By Christian Weller, Beth Almeida, Marc A. Cohen, Robyn I. Stone: For Complete Post, Click Here…
The coronavirus pandemic exposed many deficiencies in the system our nation uses to support individuals who need long-term services and supports (LTSS). Chief among those deficiencies: the widespread staffing shortages that came to light as COVID-19 disproportionately affected individuals who rely on others to help them live with chronic illness or disability.
LTSS staffing shortages stem largely from the fact that our nation undervalues the 3.5 million nursing assistants, personal care aides, and home health aides who go to work each day in residential care settings and private homes across the country. Despite their valuable work, one in eight direct care workers lives in poverty, and three-quarters earn less than the average living wage in their states.
It doesn’t have to be this way. New research from LeadingAge and the LeadingAge LTSS Center @UMass Boston shows that raising the pay of direct care workers by 15 percent—at a cost of $9.4 billion in 2022—would yield an impressive return on investment, including concrete benefits for a variety of stakeholders. Care recipients would receive more consistent and reliable care; workers would enjoy enhanced financial security; LTSS providers would see fewer staffing shortages, reduced turnover, and higher productivity; and local economies would expand as direct care workers increased their spending and depended less on government assistance to make ends meet.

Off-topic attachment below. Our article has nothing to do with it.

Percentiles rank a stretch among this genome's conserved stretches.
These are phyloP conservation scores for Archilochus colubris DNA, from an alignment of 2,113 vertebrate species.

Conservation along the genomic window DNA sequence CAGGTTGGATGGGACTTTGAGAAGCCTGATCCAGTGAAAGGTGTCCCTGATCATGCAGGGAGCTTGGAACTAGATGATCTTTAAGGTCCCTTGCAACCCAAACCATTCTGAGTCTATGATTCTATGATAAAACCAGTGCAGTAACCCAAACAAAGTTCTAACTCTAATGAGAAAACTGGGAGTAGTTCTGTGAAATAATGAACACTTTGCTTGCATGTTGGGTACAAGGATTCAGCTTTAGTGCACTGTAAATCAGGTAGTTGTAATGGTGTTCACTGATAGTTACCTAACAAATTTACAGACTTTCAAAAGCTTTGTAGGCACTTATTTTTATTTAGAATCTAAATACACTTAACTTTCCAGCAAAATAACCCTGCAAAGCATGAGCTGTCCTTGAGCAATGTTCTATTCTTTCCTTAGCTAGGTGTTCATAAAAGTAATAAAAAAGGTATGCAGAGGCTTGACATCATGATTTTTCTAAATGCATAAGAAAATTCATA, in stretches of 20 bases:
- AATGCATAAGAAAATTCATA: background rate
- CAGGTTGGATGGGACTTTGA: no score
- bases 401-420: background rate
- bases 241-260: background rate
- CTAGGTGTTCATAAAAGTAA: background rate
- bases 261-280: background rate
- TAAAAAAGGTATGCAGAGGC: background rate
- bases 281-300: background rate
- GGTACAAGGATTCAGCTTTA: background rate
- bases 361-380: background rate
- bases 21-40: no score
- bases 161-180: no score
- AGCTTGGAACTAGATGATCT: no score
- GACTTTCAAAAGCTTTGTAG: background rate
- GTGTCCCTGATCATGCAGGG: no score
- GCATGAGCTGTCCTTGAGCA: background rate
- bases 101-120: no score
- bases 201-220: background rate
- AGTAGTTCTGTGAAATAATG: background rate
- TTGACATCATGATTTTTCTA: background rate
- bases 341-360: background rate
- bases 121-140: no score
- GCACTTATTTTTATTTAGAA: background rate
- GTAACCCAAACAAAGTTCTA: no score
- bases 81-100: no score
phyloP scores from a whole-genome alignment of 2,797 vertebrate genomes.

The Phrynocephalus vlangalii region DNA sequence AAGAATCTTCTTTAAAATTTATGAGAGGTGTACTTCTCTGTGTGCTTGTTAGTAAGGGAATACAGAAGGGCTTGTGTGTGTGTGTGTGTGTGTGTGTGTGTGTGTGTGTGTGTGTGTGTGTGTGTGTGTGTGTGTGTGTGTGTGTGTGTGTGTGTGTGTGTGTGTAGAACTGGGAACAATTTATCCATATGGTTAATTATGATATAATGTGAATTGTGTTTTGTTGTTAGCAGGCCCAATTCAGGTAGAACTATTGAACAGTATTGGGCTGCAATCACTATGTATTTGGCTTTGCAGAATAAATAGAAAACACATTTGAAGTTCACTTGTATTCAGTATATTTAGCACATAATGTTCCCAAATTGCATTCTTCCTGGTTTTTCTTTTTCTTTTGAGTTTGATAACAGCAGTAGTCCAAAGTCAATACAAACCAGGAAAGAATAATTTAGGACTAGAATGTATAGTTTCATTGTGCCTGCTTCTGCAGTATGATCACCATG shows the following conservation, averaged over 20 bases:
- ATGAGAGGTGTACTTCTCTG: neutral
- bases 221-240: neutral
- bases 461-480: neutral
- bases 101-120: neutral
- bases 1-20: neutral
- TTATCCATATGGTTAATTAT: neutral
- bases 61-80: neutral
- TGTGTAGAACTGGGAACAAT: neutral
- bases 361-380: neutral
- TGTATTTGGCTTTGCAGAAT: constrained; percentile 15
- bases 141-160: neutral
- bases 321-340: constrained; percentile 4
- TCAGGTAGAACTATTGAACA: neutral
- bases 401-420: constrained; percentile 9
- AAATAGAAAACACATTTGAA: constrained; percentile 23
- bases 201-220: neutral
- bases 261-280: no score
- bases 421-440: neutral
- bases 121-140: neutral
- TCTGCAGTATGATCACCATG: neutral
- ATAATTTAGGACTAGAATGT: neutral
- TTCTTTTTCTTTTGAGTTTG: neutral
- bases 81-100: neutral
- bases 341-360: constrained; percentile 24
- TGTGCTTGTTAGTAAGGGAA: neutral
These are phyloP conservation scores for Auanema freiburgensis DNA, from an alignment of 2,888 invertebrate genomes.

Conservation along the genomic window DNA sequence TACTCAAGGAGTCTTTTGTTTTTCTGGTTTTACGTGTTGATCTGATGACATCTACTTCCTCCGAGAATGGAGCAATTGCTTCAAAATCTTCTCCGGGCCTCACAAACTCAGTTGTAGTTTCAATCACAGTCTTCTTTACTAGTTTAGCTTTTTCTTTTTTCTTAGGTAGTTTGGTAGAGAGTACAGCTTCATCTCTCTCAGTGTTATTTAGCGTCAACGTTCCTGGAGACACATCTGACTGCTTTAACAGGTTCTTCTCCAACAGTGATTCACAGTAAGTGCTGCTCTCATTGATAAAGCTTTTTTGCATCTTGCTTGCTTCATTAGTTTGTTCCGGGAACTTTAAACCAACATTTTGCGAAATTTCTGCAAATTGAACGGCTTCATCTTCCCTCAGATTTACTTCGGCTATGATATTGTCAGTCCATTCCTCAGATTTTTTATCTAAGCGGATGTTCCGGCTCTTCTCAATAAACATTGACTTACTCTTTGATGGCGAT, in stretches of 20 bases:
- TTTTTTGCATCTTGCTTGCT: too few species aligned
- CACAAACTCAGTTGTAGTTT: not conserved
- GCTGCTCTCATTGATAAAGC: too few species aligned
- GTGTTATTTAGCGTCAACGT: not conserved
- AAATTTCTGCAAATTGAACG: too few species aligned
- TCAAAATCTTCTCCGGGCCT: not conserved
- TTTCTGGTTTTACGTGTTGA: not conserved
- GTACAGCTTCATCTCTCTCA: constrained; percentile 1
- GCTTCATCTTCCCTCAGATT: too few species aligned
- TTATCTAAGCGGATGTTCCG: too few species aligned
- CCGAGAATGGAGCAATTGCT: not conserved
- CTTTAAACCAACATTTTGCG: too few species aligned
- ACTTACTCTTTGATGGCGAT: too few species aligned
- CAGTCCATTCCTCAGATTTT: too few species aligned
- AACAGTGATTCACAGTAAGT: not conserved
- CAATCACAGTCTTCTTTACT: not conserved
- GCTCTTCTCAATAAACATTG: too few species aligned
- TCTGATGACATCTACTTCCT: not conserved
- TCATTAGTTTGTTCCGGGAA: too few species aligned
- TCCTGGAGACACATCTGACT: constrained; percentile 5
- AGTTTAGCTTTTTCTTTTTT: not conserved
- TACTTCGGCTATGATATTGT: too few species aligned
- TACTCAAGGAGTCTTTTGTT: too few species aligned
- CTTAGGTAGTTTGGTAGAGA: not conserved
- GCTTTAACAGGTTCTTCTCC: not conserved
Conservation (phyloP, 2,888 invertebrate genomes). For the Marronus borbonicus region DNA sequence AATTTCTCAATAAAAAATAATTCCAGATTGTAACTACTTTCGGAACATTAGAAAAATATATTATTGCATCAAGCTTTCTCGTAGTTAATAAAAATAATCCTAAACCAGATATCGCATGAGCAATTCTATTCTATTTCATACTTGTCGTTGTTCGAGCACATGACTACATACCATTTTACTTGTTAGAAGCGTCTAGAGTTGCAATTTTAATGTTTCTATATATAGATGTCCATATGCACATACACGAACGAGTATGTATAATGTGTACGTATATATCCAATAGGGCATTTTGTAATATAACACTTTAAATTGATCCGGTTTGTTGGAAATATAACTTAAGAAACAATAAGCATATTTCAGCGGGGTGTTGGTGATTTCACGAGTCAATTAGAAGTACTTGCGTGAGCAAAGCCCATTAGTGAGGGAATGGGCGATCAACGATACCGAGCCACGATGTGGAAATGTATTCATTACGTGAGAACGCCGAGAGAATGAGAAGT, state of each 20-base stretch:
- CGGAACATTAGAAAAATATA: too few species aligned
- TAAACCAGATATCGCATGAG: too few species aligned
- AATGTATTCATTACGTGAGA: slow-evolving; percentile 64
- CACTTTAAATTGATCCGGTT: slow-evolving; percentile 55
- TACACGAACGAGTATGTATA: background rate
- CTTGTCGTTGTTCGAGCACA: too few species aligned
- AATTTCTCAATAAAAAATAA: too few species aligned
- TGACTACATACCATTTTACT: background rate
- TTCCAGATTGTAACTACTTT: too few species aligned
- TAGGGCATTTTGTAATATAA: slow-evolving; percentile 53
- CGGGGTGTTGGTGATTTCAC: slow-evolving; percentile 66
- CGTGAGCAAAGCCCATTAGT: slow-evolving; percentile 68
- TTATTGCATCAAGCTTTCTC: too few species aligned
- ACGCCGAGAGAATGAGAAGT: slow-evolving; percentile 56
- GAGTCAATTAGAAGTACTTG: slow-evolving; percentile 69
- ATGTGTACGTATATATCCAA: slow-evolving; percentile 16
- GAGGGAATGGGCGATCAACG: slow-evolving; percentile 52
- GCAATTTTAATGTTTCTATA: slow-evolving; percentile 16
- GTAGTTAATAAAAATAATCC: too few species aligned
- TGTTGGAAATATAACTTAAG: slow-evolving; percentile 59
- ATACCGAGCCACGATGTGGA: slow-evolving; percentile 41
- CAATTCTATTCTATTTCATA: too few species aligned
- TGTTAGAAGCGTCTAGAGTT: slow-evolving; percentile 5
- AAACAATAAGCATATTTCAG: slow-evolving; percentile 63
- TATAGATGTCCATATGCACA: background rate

A number of states, including Arkansas, New York, and Michigan, have already experienced the benefits associated with increasing pay for direct care workers. These states implemented pay increases, hazard pay, and bonuses for frontline workers through a temporary, 6.2 percent increase in federal Medicaid matching funds authorized in May 2020 by the CARES Act. Eighteen states applied the temporary payment increases to reimbursement for both nursing home and home care. Anecdotes from nursing home and home care providers suggest that the temporary payment increases, designed to help states combat staffing shortages in the health care sector during the coronavirus pandemic, have enhanced the ability of LTSS providers to retain existing frontline caregivers and recruit gap-filling staff.
Similar, but longer-term Medicaid reimbursement increases, along with other strategies implemented at the state and federal levels, could represent a down payment on a national strategy to value direct care workers appropriately and to provide workforce stability. These strategies include:
- targeting Medicaid reimbursement rates to wages,
- reforming the LTSS financing system, and
- professionalizing the direct care workforce.